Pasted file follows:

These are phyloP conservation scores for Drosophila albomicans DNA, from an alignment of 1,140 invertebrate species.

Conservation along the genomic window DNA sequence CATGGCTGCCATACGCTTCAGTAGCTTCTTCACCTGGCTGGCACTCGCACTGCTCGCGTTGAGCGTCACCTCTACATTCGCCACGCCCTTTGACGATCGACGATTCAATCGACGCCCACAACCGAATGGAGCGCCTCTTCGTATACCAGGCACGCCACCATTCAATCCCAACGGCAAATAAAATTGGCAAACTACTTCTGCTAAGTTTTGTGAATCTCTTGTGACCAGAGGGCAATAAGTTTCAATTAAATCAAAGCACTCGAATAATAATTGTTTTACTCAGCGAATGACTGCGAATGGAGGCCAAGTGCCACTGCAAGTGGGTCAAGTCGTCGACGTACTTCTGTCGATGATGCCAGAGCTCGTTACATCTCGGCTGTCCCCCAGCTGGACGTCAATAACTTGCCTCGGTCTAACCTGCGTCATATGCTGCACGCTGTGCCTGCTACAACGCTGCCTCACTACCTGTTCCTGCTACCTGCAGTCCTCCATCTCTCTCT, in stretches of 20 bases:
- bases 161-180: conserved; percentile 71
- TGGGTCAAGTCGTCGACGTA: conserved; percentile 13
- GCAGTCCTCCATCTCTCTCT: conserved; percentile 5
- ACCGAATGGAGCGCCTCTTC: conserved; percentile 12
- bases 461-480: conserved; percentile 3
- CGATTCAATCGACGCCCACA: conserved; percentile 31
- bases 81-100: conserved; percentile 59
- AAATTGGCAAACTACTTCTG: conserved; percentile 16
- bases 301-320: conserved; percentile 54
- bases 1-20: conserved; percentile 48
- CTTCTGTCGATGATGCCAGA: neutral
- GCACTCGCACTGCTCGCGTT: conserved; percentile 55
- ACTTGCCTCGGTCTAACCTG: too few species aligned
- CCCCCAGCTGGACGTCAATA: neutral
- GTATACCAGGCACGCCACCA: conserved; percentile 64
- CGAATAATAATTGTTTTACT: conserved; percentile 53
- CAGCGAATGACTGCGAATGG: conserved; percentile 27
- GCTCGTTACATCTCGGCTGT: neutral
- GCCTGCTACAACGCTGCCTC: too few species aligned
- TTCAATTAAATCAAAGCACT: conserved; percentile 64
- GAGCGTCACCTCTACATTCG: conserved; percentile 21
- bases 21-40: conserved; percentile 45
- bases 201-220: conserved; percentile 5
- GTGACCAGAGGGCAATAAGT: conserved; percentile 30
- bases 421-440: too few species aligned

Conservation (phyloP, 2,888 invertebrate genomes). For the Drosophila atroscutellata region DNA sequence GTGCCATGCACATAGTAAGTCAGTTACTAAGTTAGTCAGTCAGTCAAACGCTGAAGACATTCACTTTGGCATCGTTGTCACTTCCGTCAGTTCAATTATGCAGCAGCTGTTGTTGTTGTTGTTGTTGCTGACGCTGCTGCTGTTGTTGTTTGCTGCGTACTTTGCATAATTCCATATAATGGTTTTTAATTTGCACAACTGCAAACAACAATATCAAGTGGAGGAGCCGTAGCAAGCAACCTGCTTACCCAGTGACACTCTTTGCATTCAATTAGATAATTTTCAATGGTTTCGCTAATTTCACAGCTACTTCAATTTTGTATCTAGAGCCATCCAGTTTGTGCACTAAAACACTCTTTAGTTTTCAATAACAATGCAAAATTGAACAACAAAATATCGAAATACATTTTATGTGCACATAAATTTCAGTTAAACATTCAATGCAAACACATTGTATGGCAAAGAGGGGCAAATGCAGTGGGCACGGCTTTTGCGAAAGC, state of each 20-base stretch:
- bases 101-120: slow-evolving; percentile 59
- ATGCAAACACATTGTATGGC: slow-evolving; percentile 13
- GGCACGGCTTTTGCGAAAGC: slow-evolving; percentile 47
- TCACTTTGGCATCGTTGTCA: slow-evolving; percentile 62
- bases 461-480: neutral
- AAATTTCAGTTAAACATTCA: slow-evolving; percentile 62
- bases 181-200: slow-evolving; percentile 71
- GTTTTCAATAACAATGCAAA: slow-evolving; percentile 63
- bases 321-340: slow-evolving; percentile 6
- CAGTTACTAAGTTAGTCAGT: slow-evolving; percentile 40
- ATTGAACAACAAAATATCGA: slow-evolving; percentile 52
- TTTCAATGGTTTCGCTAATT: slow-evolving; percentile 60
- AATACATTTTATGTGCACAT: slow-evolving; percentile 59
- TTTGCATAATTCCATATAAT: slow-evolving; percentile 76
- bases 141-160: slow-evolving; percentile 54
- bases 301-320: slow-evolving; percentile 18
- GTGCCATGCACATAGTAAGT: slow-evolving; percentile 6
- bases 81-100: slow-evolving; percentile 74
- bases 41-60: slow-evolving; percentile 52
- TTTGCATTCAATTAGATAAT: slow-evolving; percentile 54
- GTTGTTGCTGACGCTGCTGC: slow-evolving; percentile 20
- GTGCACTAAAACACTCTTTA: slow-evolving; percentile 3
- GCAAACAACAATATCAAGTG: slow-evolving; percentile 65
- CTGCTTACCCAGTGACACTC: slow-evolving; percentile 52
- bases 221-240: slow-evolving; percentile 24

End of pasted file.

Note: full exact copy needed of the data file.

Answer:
These are phyloP conservation scores for Drosophila albomicans DNA, from an alignment of 1,140 invertebrate species.

Conservation along the genomic window DNA sequence CATGGCTGCCATACGCTTCAGTAGCTTCTTCACCTGGCTGGCACTCGCACTGCTCGCGTTGAGCGTCACCTCTACATTCGCCACGCCCTTTGACGATCGACGATTCAATCGACGCCCACAACCGAATGGAGCGCCTCTTCGTATACCAGGCACGCCACCATTCAATCCCAACGGCAAATAAAATTGGCAAACTACTTCTGCTAAGTTTTGTGAATCTCTTGTGACCAGAGGGCAATAAGTTTCAATTAAATCAAAGCACTCGAATAATAATTGTTTTACTCAGCGAATGACTGCGAATGGAGGCCAAGTGCCACTGCAAGTGGGTCAAGTCGTCGACGTACTTCTGTCGATGATGCCAGAGCTCGTTACATCTCGGCTGTCCCCCAGCTGGACGTCAATAACTTGCCTCGGTCTAACCTGCGTCATATGCTGCACGCTGTGCCTGCTACAACGCTGCCTCACTACCTGTTCCTGCTACCTGCAGTCCTCCATCTCTCTCT, in stretches of 20 bases:
- bases 161-180: conserved; percentile 71
- TGGGTCAAGTCGTCGACGTA: conserved; percentile 13
- GCAGTCCTCCATCTCTCTCT: conserved; percentile 5
- ACCGAATGGAGCGCCTCTTC: conserved; percentile 12
- bases 461-480: conserved; percentile 3
- CGATTCAATCGACGCCCACA: conserved; percentile 31
- bases 81-100: conserved; percentile 59
- AAATTGGCAAACTACTTCTG: conserved; percentile 16
- bases 301-320: conserved; percentile 54
- bases 1-20: conserved; percentile 48
- CTTCTGTCGATGATGCCAGA: neutral
- GCACTCGCACTGCTCGCGTT: conserved; percentile 55
- ACTTGCCTCGGTCTAACCTG: too few species aligned
- CCCCCAGCTGGACGTCAATA: neutral
- GTATACCAGGCACGCCACCA: conserved; percentile 64
- CGAATAATAATTGTTTTACT: conserved; percentile 53
- CAGCGAATGACTGCGAATGG: conserved; percentile 27
- GCTCGTTACATCTCGGCTGT: neutral
- GCCTGCTACAACGCTGCCTC: too few species aligned
- TTCAATTAAATCAAAGCACT: conserved; percentile 64
- GAGCGTCACCTCTACATTCG: conserved; percentile 21
- bases 21-40: conserved; percentile 45
- bases 201-220: conserved; percentile 5
- GTGACCAGAGGGCAATAAGT: conserved; percentile 30
- bases 421-440: too few species aligned

Conservation (phyloP, 2,888 invertebrate genomes). For the Drosophila atroscutellata region DNA sequence GTGCCATGCACATAGTAAGTCAGTTACTAAGTTAGTCAGTCAGTCAAACGCTGAAGACATTCACTTTGGCATCGTTGTCACTTCCGTCAGTTCAATTATGCAGCAGCTGTTGTTGTTGTTGTTGTTGCTGACGCTGCTGCTGTTGTTGTTTGCTGCGTACTTTGCATAATTCCATATAATGGTTTTTAATTTGCACAACTGCAAACAACAATATCAAGTGGAGGAGCCGTAGCAAGCAACCTGCTTACCCAGTGACACTCTTTGCATTCAATTAGATAATTTTCAATGGTTTCGCTAATTTCACAGCTACTTCAATTTTGTATCTAGAGCCATCCAGTTTGTGCACTAAAACACTCTTTAGTTTTCAATAACAATGCAAAATTGAACAACAAAATATCGAAATACATTTTATGTGCACATAAATTTCAGTTAAACATTCAATGCAAACACATTGTATGGCAAAGAGGGGCAAATGCAGTGGGCACGGCTTTTGCGAAAGC, state of each 20-base stretch:
- bases 101-120: slow-evolving; percentile 59
- ATGCAAACACATTGTATGGC: slow-evolving; percentile 13
- GGCACGGCTTTTGCGAAAGC: slow-evolving; percentile 47
- TCACTTTGGCATCGTTGTCA: slow-evolving; percentile 62
- bases 461-480: neutral
- AAATTTCAGTTAAACATTCA: slow-evolving; percentile 62
- bases 181-200: slow-evolving; percentile 71
- GTTTTCAATAACAATGCAAA: slow-evolving; percentile 63
- bases 321-340: slow-evolving; percentile 6
- CAGTTACTAAGTTAGTCAGT: slow-evolving; percentile 40
- ATTGAACAACAAAATATCGA: slow-evolving; percentile 52
- TTTCAATGGTTTCGCTAATT: slow-evolving; percentile 60
- AATACATTTTATGTGCACAT: slow-evolving; percentile 59
- TTTGCATAATTCCATATAAT: slow-evolving; percentile 76
- bases 141-160: slow-evolving; percentile 54
- bases 301-320: slow-evolving; percentile 18
- GTGCCATGCACATAGTAAGT: slow-evolving; percentile 6
- bases 81-100: slow-evolving; percentile 74
- bases 41-60: slow-evolving; percentile 52
- TTTGCATTCAATTAGATAAT: slow-evolving; percentile 54
- GTTGTTGCTGACGCTGCTGC: slow-evolving; percentile 20
- GTGCACTAAAACACTCTTTA: slow-evolving; percentile 3
- GCAAACAACAATATCAAGTG: slow-evolving; percentile 65
- CTGCTTACCCAGTGACACTC: slow-evolving; percentile 52
- bases 221-240: slow-evolving; percentile 24